And then last night another 10 o’clock news, I got another jolt. I have been getting used over the last couple of years to hearing the small town of Sderot described by BBC correspondents as a city and each getting quite annoyed because the Sderot that I knew 13 years ago was much more of a large village than a city, as anyone who had been there would know!

I worked on a kibbutz which was in between Gaza and the village of Sderot, so that rockets that fly over from Gaza must have to fly over where I once lived. But Sunday night, and this shows that seeing something really is believing, it came home to me with a thud, as the correspondent delivered her broadcast from the fields in between the village and Gaza; the very fields that I had driven a tractor up and down when I was 23. Another precious memory! I had been so excited that I was being allowed to drive a tractor, even if it was only pulling a trailer of irrigation pipes. As I go about my daily business in London, I don’t have the look of a woman who knows how to drive a tractor (not very difficult, in fact, as long as you’re not ploughing) but it is certainly on my list of my life’s achievements.

No one has died in Sderot, yet, but people are scared and angry and I know that I am glad that I’m not living in Kibbutz Gevim at the moment. What’s more, the price being paid by the residents of Gaza for those rockets is terrifying.

Of course the two incidents should not be conflated; the supposed reasons for the bombing in Dahab (according to the Egyptian Government a result of internal terrorists from northern Sinai, where there is a Mubarak resistance movement) and the rockets going into Sderot are different. But if I feel dismay having the scenes of my memories overprinted with death and fear then think how it must be for the people who live there.

I don’t have some perverse way of picking out future war zones for my travels; the increasing violence in my old stamping ground must mean that it is all pervasive, that in the 12 years since my life changing trip, nowhere is safe, nowhere untouched by sadness and loss. It’s true, it is worse in Iraq and no one knows what would be happening in the Middle East now, if Iraq had not been invaded in 2003. But the worsening situation in the Levant and the Sinai does reflect the action in Iraq. It is too easy to view the region as having a perennial problem, but make no mistake, it is getting worse.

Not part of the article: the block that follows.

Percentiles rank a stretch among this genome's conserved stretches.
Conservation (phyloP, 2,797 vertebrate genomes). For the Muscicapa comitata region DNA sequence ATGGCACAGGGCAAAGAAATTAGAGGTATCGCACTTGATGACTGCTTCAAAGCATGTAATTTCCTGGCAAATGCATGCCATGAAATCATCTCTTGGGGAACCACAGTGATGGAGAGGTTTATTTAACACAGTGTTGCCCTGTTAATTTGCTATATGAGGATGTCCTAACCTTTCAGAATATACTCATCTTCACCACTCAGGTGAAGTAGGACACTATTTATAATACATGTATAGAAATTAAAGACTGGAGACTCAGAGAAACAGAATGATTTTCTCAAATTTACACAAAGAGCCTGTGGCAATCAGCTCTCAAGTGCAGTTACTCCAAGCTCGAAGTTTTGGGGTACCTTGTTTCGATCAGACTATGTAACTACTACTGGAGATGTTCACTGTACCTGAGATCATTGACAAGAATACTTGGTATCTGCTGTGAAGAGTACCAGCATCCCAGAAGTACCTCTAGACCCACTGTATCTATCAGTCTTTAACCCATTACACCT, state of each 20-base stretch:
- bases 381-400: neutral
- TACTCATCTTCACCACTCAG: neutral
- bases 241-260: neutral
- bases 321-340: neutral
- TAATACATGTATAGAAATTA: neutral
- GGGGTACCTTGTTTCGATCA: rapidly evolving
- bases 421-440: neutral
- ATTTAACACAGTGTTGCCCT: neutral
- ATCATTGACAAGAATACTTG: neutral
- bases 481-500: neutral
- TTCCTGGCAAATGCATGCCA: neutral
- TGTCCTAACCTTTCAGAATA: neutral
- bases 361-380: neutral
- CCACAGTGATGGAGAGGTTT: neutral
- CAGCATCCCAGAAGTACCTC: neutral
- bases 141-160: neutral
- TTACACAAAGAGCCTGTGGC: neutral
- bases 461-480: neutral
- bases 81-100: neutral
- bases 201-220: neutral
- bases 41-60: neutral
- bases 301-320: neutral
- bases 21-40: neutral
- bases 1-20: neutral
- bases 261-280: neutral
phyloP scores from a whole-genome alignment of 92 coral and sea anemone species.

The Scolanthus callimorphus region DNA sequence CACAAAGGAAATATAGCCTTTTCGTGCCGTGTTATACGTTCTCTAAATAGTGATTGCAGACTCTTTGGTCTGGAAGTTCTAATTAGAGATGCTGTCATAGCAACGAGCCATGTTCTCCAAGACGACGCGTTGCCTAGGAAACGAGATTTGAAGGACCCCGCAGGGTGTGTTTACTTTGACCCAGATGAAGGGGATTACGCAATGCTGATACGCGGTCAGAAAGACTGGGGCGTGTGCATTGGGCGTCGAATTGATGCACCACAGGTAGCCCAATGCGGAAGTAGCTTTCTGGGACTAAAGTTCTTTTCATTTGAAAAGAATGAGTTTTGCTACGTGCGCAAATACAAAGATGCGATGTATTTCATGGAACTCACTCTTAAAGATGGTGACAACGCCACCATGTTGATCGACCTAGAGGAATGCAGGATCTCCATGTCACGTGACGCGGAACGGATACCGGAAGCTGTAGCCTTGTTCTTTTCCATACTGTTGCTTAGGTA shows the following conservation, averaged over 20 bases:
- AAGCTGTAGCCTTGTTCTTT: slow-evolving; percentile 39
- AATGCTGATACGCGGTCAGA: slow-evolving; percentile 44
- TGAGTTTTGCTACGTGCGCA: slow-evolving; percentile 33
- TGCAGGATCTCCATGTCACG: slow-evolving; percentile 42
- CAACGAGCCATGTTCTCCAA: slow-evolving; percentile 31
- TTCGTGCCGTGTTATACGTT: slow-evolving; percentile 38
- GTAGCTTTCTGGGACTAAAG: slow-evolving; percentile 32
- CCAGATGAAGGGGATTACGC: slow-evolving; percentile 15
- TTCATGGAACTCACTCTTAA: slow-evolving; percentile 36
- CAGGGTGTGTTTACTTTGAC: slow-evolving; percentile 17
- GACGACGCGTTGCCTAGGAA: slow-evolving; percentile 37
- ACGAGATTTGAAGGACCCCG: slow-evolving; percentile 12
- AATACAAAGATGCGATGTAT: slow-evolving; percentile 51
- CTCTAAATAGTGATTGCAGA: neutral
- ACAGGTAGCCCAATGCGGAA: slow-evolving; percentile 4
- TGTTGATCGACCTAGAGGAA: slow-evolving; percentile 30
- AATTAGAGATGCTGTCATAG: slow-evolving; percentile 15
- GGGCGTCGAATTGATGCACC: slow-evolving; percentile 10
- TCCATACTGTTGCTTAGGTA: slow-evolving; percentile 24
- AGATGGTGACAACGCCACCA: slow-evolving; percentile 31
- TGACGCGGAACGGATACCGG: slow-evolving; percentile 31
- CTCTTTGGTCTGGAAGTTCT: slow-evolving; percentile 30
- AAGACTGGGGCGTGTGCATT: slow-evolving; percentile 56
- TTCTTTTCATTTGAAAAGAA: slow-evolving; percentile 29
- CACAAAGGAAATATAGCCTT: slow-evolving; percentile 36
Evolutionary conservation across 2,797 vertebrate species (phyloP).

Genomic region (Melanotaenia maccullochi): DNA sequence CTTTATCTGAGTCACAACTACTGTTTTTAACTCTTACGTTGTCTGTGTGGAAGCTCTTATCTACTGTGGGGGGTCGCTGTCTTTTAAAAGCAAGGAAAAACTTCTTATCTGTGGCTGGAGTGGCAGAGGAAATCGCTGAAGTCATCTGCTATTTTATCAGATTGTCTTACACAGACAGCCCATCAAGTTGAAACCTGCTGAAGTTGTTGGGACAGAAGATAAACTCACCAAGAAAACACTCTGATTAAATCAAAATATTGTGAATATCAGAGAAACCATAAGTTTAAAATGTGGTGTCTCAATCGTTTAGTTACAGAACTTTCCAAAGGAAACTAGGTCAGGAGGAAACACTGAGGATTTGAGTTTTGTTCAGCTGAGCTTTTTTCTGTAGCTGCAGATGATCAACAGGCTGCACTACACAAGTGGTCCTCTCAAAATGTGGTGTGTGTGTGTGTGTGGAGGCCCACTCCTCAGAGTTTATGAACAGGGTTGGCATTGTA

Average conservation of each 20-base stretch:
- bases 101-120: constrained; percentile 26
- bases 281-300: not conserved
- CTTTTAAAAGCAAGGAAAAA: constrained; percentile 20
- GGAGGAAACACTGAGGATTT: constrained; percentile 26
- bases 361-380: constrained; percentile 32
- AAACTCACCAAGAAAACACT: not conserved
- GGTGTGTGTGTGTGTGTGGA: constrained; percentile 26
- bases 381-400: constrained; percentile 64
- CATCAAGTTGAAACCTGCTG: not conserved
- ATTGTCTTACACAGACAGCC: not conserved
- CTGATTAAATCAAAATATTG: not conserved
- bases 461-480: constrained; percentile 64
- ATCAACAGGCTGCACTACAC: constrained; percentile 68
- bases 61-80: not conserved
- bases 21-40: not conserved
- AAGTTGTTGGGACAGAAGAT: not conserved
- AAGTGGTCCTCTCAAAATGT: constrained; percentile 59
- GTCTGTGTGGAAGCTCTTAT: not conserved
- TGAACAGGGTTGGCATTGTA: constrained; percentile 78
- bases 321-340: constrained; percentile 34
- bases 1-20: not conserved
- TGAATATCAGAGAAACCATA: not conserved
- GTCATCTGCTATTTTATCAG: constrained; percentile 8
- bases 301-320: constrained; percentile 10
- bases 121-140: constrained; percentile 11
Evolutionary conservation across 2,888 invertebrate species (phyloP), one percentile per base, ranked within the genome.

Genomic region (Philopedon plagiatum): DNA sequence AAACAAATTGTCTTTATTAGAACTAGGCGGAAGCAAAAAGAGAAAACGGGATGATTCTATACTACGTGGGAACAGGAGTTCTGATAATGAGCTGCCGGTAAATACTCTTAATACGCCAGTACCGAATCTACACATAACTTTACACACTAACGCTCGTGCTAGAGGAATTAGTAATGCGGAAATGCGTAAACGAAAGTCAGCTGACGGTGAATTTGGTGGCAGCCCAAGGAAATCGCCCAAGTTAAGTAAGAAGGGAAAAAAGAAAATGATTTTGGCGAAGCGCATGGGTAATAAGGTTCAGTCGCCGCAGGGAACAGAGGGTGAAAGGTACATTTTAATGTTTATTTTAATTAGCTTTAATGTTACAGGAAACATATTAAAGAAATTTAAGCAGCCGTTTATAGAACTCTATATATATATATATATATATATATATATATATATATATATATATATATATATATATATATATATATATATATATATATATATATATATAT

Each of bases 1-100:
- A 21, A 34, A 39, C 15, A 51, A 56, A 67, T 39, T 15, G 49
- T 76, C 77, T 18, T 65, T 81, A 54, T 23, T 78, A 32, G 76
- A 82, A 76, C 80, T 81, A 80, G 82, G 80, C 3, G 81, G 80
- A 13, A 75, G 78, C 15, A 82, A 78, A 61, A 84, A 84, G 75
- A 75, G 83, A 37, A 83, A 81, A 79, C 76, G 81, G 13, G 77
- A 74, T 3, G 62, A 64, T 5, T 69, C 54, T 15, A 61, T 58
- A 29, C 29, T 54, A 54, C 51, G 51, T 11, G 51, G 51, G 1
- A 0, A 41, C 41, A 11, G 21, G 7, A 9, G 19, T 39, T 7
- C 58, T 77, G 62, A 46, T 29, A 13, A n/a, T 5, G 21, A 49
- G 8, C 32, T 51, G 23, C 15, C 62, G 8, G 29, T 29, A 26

But really, I have no great political point to make in this posting; just to wonder at the situation and to give voice to the sadness I feel for all the people who live there and have their happiness and joy rubbed out by violence.

3 comments:

Jonny Wright said...
21 May 2007, 23:17:00

A very poignant post Jo, and well worth reading. I appreciate the way you focus on the human tragedy of the deteriorating situation, rather than getting into the unhelpful political blame-throwing that we get from both sides whenever the middle east is discussed. At the end of the day, whatever the rights and wrongs done by political leaders, both Israeli and Arab, it's ordinary people of all backgrounds who suffer the most.